Indigenous Maps and the Misinterpretation of Indigenous Sources
When studying Indigenous sources, we often look at oral sources exclusively. There are limited archaeological or literary sources from Indigenous peoples, especially from before contact. The sources that are meant to be a mixture of both physical and oral information are generally ignored. This week’s blog will look at Indigenous maps as an example of how Europeans frequently misinterpreted, and still do misinterpret, Indigenous ways of knowing.
What we see now as a standard map is very different from what used to be commonly used. On these older maps, south was the primary cardinal direction, which means that we would now see these historical maps as upside-down. They could also be more decorative and artistic in nature, unlike the maps of today which are typically utilitarian and practical in appearance. Many of these maps made by Europeans of what is now known as North America are woefully inaccurate in addition to all the other differences; the maps made by Indigenous peoples appear even more foreign than those of the Europeans. To start, they were not meant to lay out every single detail like European maps were supposed to. They were, instead, supposed to act as memory aids that came along with an oral explanation. The maps would include important landmarks but did not include to-scale distances. They focused more on how long a person would take to walk or canoe to a place rather than how many kilometers or miles the distance was. Since the scale the map used was the time it took to travel rather than a measurement of length, the distance between two sets of points equally far apart on the map could be greatly different if, for example, it was more difficult to travel between the points of one set over the other.
When Europeans came to North America, they asked Indigenous people to help them navigate and understand this new land. Indigenous peoples drew maps for them and tried to explain them, but because Europeans saw the most important part of cartography as the actual physical drawing they did not pay much attention to the oral aspect. This meant they often misread the maps and did not understand what the Indigenous map-makers were trying to communicate. This led European colonizers to believe that there was an in-land sea somewhere in the west; what the map-makers had actually drawn was supposed to be what is now Hudson’s Bay. Because of this significant failure to understand Indigenous peoples, Europeans wasted a lot of time and resources in attempting to locate a natural feature that did not exist. Akwimoke, who acted as an informant for the Hudson’s Bay Company, drew many maps for them in the early 1800s. His map was the one that was thought to show the Western Sea. This is an example of how Europeans relied on Indigenous peoples in the early days, and even the later days, of colonization. Without the assistance of Indigenous peoples, many Europeans would have suffered greatly and their generosity was met with distrust, violence, and hundreds of years of marginalization.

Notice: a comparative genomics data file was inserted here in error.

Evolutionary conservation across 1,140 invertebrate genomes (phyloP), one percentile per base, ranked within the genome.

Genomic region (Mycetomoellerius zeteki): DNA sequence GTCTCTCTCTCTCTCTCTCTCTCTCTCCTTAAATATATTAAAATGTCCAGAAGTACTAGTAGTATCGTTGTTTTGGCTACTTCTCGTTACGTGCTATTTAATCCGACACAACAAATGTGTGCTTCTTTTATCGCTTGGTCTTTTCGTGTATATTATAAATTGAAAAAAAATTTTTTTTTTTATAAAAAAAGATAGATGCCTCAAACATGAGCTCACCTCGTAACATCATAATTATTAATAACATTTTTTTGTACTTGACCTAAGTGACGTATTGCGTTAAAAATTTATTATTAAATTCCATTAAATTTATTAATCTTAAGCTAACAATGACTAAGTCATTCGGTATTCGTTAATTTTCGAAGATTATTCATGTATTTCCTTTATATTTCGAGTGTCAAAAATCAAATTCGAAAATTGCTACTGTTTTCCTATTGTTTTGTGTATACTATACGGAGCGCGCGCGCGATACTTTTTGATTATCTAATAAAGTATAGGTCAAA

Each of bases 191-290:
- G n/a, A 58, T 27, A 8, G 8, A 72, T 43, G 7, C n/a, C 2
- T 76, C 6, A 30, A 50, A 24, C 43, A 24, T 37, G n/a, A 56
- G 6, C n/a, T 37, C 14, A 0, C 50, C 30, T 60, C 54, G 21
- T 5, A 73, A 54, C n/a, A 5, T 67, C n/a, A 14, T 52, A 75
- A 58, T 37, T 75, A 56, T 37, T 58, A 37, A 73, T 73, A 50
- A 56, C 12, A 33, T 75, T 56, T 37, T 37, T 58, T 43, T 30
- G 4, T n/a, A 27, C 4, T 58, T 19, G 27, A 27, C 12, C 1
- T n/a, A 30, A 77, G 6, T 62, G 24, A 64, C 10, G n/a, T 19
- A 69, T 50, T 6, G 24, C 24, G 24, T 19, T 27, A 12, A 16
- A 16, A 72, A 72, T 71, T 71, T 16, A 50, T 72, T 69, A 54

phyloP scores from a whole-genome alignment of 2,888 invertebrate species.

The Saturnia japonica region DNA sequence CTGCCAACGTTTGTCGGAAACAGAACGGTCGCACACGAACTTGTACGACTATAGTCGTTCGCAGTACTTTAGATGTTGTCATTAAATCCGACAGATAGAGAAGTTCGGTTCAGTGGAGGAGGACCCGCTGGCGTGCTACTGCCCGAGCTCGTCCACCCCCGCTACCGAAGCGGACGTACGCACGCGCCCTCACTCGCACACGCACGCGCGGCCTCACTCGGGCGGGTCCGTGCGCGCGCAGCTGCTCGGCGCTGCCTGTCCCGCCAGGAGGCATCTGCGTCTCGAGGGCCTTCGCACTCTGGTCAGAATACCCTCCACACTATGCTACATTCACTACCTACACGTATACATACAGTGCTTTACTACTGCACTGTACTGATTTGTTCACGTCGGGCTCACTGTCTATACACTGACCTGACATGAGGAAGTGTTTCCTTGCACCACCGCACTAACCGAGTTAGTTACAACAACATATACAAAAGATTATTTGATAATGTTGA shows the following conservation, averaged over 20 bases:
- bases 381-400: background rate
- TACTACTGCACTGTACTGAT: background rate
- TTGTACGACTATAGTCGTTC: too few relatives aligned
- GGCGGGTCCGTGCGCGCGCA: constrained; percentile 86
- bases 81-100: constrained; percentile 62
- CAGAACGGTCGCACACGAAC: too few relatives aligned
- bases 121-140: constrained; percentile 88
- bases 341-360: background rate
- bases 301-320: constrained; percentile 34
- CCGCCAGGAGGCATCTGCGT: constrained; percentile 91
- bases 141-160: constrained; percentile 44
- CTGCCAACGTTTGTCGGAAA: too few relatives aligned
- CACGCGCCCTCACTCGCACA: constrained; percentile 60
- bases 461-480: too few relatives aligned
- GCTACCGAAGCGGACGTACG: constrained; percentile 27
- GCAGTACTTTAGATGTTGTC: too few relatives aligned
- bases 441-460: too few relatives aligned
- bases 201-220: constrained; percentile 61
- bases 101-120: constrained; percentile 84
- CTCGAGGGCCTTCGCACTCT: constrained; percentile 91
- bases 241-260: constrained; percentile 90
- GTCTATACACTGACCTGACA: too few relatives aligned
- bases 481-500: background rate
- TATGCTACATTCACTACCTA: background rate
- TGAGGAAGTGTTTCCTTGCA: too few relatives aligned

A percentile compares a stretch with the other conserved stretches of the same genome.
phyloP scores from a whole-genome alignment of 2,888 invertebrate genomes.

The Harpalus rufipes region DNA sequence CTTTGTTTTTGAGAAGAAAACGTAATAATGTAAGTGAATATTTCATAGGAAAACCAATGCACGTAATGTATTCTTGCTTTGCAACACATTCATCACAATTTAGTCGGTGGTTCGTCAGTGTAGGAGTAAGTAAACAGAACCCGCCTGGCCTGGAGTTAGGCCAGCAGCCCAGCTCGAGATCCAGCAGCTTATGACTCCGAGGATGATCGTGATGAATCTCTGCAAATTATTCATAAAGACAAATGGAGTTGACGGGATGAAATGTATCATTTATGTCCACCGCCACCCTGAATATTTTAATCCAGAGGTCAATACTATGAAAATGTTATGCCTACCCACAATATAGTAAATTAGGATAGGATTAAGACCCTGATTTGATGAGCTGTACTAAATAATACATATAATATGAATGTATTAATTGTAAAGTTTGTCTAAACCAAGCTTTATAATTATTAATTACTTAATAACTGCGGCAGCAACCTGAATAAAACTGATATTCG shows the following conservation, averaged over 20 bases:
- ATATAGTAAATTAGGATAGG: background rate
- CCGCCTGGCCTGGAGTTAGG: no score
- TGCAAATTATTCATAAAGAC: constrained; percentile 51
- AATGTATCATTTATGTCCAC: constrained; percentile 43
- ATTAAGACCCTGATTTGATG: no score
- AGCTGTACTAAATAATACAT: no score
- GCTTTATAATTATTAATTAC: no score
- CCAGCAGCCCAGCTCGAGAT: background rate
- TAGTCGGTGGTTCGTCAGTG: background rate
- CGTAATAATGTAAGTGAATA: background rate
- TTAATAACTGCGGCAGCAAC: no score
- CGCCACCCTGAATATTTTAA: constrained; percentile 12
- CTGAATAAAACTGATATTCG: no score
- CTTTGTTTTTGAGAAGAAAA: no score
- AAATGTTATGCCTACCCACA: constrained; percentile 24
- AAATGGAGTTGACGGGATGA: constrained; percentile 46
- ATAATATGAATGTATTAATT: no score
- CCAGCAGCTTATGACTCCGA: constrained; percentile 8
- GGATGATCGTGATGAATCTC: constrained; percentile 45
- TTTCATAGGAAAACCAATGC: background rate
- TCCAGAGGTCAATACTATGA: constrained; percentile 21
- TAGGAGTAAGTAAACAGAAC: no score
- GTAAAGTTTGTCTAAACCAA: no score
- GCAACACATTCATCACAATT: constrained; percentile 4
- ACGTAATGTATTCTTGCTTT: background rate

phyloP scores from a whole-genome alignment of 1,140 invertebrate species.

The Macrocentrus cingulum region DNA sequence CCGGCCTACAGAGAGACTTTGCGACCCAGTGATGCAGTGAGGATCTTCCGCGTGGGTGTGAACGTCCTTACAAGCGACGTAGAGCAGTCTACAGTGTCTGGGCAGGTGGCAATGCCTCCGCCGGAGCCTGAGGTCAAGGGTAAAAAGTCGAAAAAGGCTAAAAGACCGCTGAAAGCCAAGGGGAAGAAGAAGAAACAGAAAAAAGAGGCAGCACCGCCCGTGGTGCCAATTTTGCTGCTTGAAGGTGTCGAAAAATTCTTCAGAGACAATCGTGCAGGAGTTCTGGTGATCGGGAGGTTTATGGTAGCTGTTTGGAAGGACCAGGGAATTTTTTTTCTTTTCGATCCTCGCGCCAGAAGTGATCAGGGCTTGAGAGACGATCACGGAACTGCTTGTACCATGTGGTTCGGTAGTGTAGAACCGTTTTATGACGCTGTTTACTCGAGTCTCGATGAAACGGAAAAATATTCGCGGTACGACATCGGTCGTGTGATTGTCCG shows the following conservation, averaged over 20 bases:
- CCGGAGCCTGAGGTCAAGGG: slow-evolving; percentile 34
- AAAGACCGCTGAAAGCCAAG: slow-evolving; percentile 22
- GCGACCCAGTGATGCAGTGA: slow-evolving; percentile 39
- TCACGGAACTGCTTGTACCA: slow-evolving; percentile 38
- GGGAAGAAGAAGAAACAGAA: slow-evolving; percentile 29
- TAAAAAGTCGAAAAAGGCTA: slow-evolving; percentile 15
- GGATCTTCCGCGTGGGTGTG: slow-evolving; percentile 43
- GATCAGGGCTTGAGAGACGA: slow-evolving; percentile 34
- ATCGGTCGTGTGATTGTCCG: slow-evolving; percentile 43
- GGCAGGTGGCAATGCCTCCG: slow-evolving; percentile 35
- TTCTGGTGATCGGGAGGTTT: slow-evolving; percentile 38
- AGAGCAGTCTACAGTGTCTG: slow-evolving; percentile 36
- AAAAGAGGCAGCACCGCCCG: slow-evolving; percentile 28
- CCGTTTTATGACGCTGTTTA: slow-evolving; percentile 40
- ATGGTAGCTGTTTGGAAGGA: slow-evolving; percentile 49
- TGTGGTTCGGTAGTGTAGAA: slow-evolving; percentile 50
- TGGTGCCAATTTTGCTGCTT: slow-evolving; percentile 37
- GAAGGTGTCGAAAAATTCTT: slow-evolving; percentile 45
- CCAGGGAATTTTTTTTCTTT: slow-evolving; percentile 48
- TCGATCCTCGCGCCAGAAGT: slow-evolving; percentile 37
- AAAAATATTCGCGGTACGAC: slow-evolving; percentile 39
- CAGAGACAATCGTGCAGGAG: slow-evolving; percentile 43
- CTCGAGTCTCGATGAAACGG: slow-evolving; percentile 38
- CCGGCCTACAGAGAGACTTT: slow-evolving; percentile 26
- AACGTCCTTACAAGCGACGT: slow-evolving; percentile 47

This inability or unwillingness to try and understand a new perspective is common throughout colonial history. Maps are just one example of the seemingly irreconcilable differences between European and Indigenous ways of knowing and teaching. Recognizing the legitimacy of Indigenous cartographical practices can help establish their sovereignty over the land.
Fossett, Renee. “Mapping Inuktuk: Inuit Views of the Real World”. In Reading Beyond Words: Contexts for Native History, edited by Jennifer S.H. Brown, and Elizabeth Vibert, 111-131. Peterborough, ON: Broadview Press, 2003.
Binnema, Theodore. “How Does a Map Mean?: Old Swan’s Map of 1801 and the Blackfoot World”. In From Rupert’s Land to Canada : Essays in Honour of John E. Foster, 201-224. Edmonton: University of Alberta Press, 2001.